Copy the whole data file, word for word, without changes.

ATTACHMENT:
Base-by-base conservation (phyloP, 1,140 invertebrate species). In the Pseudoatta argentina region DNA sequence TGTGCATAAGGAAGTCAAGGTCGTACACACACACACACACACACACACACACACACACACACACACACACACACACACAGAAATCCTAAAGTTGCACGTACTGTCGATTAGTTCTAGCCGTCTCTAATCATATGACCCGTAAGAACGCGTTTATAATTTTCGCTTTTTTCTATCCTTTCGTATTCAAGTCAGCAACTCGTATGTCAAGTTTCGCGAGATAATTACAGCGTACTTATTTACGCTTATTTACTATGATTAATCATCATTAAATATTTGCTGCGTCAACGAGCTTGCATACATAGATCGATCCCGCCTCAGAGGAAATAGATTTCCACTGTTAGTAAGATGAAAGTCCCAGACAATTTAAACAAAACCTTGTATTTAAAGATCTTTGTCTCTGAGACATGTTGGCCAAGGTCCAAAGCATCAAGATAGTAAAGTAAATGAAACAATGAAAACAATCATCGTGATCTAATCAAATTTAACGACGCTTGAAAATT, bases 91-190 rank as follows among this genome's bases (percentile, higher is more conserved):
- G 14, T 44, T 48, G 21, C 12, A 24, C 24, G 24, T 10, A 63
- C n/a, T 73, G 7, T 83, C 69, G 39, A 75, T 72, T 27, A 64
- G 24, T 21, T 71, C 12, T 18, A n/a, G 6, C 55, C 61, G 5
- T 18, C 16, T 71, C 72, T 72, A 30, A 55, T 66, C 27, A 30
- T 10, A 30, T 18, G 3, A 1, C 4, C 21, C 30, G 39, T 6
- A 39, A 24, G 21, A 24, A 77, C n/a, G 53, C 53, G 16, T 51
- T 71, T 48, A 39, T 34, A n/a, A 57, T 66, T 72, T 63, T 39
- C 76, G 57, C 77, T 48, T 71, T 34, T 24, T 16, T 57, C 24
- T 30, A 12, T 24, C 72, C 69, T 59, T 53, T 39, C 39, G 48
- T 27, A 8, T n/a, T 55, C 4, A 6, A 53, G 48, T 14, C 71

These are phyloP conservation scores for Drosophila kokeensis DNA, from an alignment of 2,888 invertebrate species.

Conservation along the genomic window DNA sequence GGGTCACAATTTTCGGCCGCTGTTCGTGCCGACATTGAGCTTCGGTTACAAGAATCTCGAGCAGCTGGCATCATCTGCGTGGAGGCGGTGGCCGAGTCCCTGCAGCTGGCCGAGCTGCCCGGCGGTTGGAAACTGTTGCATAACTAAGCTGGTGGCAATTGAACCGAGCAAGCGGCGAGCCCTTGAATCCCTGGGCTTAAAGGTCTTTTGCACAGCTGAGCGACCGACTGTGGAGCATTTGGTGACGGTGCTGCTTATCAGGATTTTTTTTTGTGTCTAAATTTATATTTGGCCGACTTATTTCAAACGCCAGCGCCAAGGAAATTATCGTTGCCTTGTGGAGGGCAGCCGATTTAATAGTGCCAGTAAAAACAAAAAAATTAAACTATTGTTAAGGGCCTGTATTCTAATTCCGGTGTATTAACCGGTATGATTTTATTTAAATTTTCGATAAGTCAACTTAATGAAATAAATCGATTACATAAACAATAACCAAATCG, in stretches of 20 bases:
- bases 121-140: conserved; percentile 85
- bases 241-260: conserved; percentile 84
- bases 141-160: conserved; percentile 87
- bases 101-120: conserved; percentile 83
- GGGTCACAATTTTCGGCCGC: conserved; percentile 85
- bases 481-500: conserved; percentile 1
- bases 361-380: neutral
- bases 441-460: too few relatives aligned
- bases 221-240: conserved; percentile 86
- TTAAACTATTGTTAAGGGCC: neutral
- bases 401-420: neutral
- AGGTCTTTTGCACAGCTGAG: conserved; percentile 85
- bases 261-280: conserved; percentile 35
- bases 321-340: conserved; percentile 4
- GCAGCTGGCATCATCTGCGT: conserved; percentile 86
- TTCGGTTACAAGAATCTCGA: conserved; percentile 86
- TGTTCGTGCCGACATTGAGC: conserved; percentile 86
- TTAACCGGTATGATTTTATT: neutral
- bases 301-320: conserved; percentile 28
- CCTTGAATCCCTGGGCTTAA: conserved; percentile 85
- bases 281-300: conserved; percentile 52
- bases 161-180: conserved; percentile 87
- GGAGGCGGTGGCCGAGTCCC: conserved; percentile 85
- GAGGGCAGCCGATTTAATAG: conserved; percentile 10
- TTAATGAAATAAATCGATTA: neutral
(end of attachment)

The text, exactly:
Base-by-base conservation (phyloP, 1,140 invertebrate species). In the Pseudoatta argentina region DNA sequence TGTGCATAAGGAAGTCAAGGTCGTACACACACACACACACACACACACACACACACACACACACACACACACACACACAGAAATCCTAAAGTTGCACGTACTGTCGATTAGTTCTAGCCGTCTCTAATCATATGACCCGTAAGAACGCGTTTATAATTTTCGCTTTTTTCTATCCTTTCGTATTCAAGTCAGCAACTCGTATGTCAAGTTTCGCGAGATAATTACAGCGTACTTATTTACGCTTATTTACTATGATTAATCATCATTAAATATTTGCTGCGTCAACGAGCTTGCATACATAGATCGATCCCGCCTCAGAGGAAATAGATTTCCACTGTTAGTAAGATGAAAGTCCCAGACAATTTAAACAAAACCTTGTATTTAAAGATCTTTGTCTCTGAGACATGTTGGCCAAGGTCCAAAGCATCAAGATAGTAAAGTAAATGAAACAATGAAAACAATCATCGTGATCTAATCAAATTTAACGACGCTTGAAAATT, bases 91-190 rank as follows among this genome's bases (percentile, higher is more conserved):
- G 14, T 44, T 48, G 21, C 12, A 24, C 24, G 24, T 10, A 63
- C n/a, T 73, G 7, T 83, C 69, G 39, A 75, T 72, T 27, A 64
- G 24, T 21, T 71, C 12, T 18, A n/a, G 6, C 55, C 61, G 5
- T 18, C 16, T 71, C 72, T 72, A 30, A 55, T 66, C 27, A 30
- T 10, A 30, T 18, G 3, A 1, C 4, C 21, C 30, G 39, T 6
- A 39, A 24, G 21, A 24, A 77, C n/a, G 53, C 53, G 16, T 51
- T 71, T 48, A 39, T 34, A n/a, A 57, T 66, T 72, T 63, T 39
- C 76, G 57, C 77, T 48, T 71, T 34, T 24, T 16, T 57, C 24
- T 30, A 12, T 24, C 72, C 69, T 59, T 53, T 39, C 39, G 48
- T 27, A 8, T n/a, T 55, C 4, A 6, A 53, G 48, T 14, C 71

These are phyloP conservation scores for Drosophila kokeensis DNA, from an alignment of 2,888 invertebrate species.

Conservation along the genomic window DNA sequence GGGTCACAATTTTCGGCCGCTGTTCGTGCCGACATTGAGCTTCGGTTACAAGAATCTCGAGCAGCTGGCATCATCTGCGTGGAGGCGGTGGCCGAGTCCCTGCAGCTGGCCGAGCTGCCCGGCGGTTGGAAACTGTTGCATAACTAAGCTGGTGGCAATTGAACCGAGCAAGCGGCGAGCCCTTGAATCCCTGGGCTTAAAGGTCTTTTGCACAGCTGAGCGACCGACTGTGGAGCATTTGGTGACGGTGCTGCTTATCAGGATTTTTTTTTGTGTCTAAATTTATATTTGGCCGACTTATTTCAAACGCCAGCGCCAAGGAAATTATCGTTGCCTTGTGGAGGGCAGCCGATTTAATAGTGCCAGTAAAAACAAAAAAATTAAACTATTGTTAAGGGCCTGTATTCTAATTCCGGTGTATTAACCGGTATGATTTTATTTAAATTTTCGATAAGTCAACTTAATGAAATAAATCGATTACATAAACAATAACCAAATCG, in stretches of 20 bases:
- bases 121-140: conserved; percentile 85
- bases 241-260: conserved; percentile 84
- bases 141-160: conserved; percentile 87
- bases 101-120: conserved; percentile 83
- GGGTCACAATTTTCGGCCGC: conserved; percentile 85
- bases 481-500: conserved; percentile 1
- bases 361-380: neutral
- bases 441-460: too few relatives aligned
- bases 221-240: conserved; percentile 86
- TTAAACTATTGTTAAGGGCC: neutral
- bases 401-420: neutral
- AGGTCTTTTGCACAGCTGAG: conserved; percentile 85
- bases 261-280: conserved; percentile 35
- bases 321-340: conserved; percentile 4
- GCAGCTGGCATCATCTGCGT: conserved; percentile 86
- TTCGGTTACAAGAATCTCGA: conserved; percentile 86
- TGTTCGTGCCGACATTGAGC: conserved; percentile 86
- TTAACCGGTATGATTTTATT: neutral
- bases 301-320: conserved; percentile 28
- CCTTGAATCCCTGGGCTTAA: conserved; percentile 85
- bases 281-300: conserved; percentile 52
- bases 161-180: conserved; percentile 87
- GGAGGCGGTGGCCGAGTCCC: conserved; percentile 85
- GAGGGCAGCCGATTTAATAG: conserved; percentile 10
- TTAATGAAATAAATCGATTA: neutral